Sometimes it can be very difficult to deal with the stresses and strains of everyday life. Unfortunately, many Australians suffer from some form of emotional disability and find it challenging to address situations or circumstances that others may find normal. If you find yourself in this position, you may prefer to turn for support to your four-legged friends instead of another human being and may rely on an emotional support animal just to get by. You certainly believe that your dog gives you unconditional love and constant support, but you may not be able to take them with you as often as you would like due to various restrictions. Is this fair and, more importantly, can you do anything about it?
People choose an emotional support animal for a wide range of reasons, both physical and mental. Doctors understand how these pets can help to lower blood pressure and, in certain cases, blood cholesterol levels as well. They certainly agree that the presence of the animal can lower levels of stress and improve general mental health and will typically recommend the approach.
Different to Assistance Dogs?
However, these animals are not automatically recognised under Australian law in the same way as an 'ordinary' assistance dog may be. Regulators may justify this by saying that assistance dogs receive a considerable amount of training and are required to meet stringent behavioural and hygiene standards at all times, whereas an emotional support animal is not. Australian law seems to point to the assistance dog as a medical aid of some kind, but the emotional support animal appears to be merely 'nice to have'.
Nevertheless, you may feel that your mental or physical disability prevents you from leading a full life and taking part in some activities that you would definitely aspire to. In order to ensure that you can always bring your friend along to any public places or restricted events, you may have to make a challenge for their legal rights instead.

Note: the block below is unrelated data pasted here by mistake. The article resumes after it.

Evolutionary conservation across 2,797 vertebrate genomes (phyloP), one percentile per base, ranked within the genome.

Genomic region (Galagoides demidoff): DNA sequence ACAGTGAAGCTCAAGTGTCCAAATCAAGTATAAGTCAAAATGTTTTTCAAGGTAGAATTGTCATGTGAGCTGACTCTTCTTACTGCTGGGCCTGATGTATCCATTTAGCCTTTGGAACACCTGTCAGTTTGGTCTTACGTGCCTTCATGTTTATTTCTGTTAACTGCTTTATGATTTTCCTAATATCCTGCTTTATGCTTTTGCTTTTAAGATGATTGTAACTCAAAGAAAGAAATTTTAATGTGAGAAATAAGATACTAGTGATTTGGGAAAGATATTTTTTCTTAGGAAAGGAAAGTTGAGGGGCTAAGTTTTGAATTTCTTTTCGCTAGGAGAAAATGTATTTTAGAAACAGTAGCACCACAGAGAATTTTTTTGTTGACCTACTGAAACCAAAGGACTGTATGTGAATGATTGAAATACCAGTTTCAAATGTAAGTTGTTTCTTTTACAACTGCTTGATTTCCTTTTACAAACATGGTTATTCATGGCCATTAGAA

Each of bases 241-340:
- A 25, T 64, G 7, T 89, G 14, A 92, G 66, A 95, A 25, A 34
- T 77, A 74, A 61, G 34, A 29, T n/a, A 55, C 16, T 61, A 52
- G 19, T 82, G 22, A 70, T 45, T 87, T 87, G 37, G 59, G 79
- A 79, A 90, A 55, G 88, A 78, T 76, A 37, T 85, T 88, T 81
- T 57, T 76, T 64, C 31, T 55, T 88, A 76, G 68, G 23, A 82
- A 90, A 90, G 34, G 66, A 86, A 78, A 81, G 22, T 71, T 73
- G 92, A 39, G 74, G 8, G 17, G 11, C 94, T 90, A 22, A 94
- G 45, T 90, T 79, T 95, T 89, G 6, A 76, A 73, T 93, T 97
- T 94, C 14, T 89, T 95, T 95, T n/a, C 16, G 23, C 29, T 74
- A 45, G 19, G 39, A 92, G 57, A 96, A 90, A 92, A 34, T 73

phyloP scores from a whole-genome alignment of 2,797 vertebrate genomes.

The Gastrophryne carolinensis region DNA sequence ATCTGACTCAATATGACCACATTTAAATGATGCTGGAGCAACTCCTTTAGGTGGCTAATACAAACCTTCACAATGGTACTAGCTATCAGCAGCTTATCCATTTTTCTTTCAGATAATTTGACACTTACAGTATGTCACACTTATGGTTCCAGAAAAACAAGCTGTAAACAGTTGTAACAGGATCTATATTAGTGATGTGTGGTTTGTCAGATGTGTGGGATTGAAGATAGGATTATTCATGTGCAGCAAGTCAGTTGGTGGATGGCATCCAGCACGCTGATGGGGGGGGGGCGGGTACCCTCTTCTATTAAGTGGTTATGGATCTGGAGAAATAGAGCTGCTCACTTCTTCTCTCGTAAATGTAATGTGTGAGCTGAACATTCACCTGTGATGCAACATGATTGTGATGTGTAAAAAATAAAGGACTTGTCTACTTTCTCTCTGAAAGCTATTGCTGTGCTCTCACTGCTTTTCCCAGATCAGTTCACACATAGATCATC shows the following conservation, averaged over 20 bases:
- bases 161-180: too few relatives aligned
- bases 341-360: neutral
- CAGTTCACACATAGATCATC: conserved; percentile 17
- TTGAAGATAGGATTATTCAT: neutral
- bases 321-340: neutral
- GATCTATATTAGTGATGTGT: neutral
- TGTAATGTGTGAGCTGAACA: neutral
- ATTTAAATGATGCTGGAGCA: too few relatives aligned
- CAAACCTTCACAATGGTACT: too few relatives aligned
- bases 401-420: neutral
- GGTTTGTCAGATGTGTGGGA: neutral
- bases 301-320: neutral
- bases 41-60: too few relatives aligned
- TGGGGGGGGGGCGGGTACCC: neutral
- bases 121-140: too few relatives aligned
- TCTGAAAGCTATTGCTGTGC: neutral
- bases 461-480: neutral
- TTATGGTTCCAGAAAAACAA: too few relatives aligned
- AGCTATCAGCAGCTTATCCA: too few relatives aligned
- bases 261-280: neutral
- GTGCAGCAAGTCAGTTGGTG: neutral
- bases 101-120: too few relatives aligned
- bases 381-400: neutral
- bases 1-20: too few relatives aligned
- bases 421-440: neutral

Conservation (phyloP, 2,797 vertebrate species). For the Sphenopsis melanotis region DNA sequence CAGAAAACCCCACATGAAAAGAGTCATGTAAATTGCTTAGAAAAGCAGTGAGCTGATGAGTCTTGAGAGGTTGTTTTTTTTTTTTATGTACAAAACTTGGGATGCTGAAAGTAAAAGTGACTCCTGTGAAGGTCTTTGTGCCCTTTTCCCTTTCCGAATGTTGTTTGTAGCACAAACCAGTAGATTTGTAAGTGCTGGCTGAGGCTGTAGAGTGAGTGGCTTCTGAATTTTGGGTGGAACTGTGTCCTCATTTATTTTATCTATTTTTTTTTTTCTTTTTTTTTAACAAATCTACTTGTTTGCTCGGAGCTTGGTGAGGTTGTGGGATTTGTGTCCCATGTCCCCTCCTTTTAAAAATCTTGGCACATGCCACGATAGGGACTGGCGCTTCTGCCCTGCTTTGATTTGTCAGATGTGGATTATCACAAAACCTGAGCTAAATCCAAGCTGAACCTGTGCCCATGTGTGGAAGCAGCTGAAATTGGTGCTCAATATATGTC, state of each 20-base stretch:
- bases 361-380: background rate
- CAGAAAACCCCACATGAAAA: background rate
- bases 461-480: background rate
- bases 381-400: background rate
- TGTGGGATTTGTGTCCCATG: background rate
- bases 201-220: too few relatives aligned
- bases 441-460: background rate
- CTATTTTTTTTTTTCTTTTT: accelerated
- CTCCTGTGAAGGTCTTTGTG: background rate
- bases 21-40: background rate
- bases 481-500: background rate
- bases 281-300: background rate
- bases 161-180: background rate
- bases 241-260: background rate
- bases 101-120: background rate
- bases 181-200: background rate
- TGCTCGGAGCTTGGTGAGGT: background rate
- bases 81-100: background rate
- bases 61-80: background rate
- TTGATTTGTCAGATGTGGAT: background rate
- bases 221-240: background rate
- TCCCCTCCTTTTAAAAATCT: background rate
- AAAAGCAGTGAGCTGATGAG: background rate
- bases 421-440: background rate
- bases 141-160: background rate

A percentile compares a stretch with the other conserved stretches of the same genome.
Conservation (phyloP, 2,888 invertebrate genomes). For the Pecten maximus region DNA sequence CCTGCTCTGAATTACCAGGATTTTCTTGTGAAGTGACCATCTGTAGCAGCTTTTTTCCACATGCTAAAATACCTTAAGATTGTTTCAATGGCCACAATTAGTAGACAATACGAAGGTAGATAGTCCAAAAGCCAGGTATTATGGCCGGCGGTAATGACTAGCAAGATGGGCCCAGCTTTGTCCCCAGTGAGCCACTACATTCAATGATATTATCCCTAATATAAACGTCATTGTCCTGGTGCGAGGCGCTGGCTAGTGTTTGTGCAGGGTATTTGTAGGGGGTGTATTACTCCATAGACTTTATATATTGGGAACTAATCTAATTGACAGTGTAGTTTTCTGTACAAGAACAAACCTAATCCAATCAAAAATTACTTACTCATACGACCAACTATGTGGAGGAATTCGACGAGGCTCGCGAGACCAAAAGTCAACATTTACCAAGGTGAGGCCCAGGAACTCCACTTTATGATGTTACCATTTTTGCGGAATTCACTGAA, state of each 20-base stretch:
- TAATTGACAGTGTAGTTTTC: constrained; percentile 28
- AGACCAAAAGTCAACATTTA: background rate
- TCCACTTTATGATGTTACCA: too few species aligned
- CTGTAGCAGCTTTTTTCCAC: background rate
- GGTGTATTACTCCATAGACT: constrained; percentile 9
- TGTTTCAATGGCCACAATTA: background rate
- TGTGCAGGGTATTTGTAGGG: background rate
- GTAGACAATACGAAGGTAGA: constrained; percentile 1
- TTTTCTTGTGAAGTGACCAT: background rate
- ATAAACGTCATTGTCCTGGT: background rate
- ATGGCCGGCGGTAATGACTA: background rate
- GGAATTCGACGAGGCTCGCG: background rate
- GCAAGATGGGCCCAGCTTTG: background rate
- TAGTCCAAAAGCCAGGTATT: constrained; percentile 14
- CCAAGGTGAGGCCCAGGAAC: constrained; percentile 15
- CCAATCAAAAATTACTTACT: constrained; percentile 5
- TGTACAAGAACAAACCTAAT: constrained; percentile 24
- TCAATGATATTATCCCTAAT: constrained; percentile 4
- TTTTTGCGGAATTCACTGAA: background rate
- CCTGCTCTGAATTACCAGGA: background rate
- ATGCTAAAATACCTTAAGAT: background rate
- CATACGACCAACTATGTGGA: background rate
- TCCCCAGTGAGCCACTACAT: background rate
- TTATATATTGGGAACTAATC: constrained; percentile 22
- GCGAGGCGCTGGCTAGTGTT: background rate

Fighting for Your Position
Perhaps you need to get your pet certified as an assistance dog, but this may require a lot of effort on your behalf. In order to get the ball rolling, you should get in touch with a lawyer who is familiar with pet laws, and they can advise you of your best course of action. Together, you may be able to break down some of those unwanted barriers.Share
23 October 2018
Hello, my name is Jenny and this is my probate law blog. I should say now, I am not a lawyer and I have not had any professional legal training. However, I do know a thing or two about probate. I taught myself a lot after the death of my grandma. My grandma left a lot of money and property behind, but unfortunately, she didn't leave a will. This lead to several family members staking a claim on the inheritance. I instructed a lawyer to act on my mother's behalf to ensure that she was not cheated out of her share.